Neighborhood Art

Early each year in the gardening season, I’m called upon to make wooden stakes. These mark the ends of the rows, and have space for Sharpie ™ writing on them. I make them by taking a scrap of wood, cutting 45s in one end of the scrap to make the point. Then I slice the wood about 3/8″ thick on the table saw to make the stakes. It takes me a few minutes to get this done, and at the end, I have serviceable stakes. They are not art.

stakesWhen my neighbor works with wood, it seems to always come out art. When Alice and I returned from a walk a few days ago, these two lovely bundles of stakes were sitting on the table in our entryway. I had no idea they were coming, and I was struck with not only the beauty of these stakes, but with the way they were tied together, and even how they were laid out on the table. My neighbor just instinctively arranges things so they are pleasing. I don’t think he knows any other way to do it.

I spoke with him this afternoon, and he explained that these stakes came from leftover wood from a project he and I did together a couple of summers ago, when we built a chair.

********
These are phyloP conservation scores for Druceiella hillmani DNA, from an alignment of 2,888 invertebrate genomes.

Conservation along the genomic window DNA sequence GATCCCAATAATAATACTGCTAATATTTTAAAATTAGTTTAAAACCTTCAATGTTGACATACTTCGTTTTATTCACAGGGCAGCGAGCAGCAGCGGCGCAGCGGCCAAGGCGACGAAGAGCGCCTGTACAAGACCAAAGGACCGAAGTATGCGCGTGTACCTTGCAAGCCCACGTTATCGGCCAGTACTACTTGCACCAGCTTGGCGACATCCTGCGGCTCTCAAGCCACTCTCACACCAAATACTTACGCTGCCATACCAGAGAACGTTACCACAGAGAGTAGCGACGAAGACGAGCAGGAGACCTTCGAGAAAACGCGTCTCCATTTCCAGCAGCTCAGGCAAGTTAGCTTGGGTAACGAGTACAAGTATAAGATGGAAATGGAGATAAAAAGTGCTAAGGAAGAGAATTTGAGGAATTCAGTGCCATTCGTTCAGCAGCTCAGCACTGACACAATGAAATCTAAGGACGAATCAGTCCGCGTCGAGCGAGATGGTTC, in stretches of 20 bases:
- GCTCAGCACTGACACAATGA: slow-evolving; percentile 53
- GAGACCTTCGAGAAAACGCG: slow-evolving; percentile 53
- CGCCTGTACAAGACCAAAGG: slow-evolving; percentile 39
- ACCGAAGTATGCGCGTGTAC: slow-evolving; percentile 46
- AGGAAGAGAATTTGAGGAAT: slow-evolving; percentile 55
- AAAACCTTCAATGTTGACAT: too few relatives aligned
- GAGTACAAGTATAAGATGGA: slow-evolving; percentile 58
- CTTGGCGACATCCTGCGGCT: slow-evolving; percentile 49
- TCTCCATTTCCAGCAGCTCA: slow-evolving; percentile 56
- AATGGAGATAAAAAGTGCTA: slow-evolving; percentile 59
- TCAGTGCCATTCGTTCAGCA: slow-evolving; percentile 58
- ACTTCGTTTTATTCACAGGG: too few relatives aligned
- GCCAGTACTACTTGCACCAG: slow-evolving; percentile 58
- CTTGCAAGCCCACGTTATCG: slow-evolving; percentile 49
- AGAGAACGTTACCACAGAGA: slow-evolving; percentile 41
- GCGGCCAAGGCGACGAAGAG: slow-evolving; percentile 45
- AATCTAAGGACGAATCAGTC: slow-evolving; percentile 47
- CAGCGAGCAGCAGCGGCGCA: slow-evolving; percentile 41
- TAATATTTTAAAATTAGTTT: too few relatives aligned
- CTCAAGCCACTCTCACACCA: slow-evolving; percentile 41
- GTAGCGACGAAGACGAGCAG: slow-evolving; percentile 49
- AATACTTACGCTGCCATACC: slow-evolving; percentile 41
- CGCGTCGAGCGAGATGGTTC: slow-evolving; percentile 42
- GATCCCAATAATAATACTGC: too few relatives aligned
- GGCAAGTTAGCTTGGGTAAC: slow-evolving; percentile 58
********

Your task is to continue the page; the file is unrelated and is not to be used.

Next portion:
I am intrigued by the different way we humans think. Some of us lean toward the practical, get-‘er-done, while others of us can’t conceive of doing a project unless it is beautiful. Both types are needed, and I suspect each type is puzzled by the behavior of the other. It’s kind of like the experience you get in a museum. Some practical type needs to design and build the walls to hold up the roof to keep the rain out, while others conceive the art that is collected and displayed inside.

Humans are a tapestry of capabilities, and we are at our best when each of us finds the fire that burns in our soul, and feeds that fire to contribute a necessary piece of the puzzle of life.

3 Responses to “Neighborhood Art”

  1. Gloria Melton says:

    Thankfully, a friend forwarded your post. Your ideas are beautifully expressed, Ted. Your words evoke similar imagery in reading poetry by Robert Frost–warm and familiar.

  2. […] left the lovely garden stakes my artistic neighbor left for me on the table in this entryway, partly because I like looking at […]

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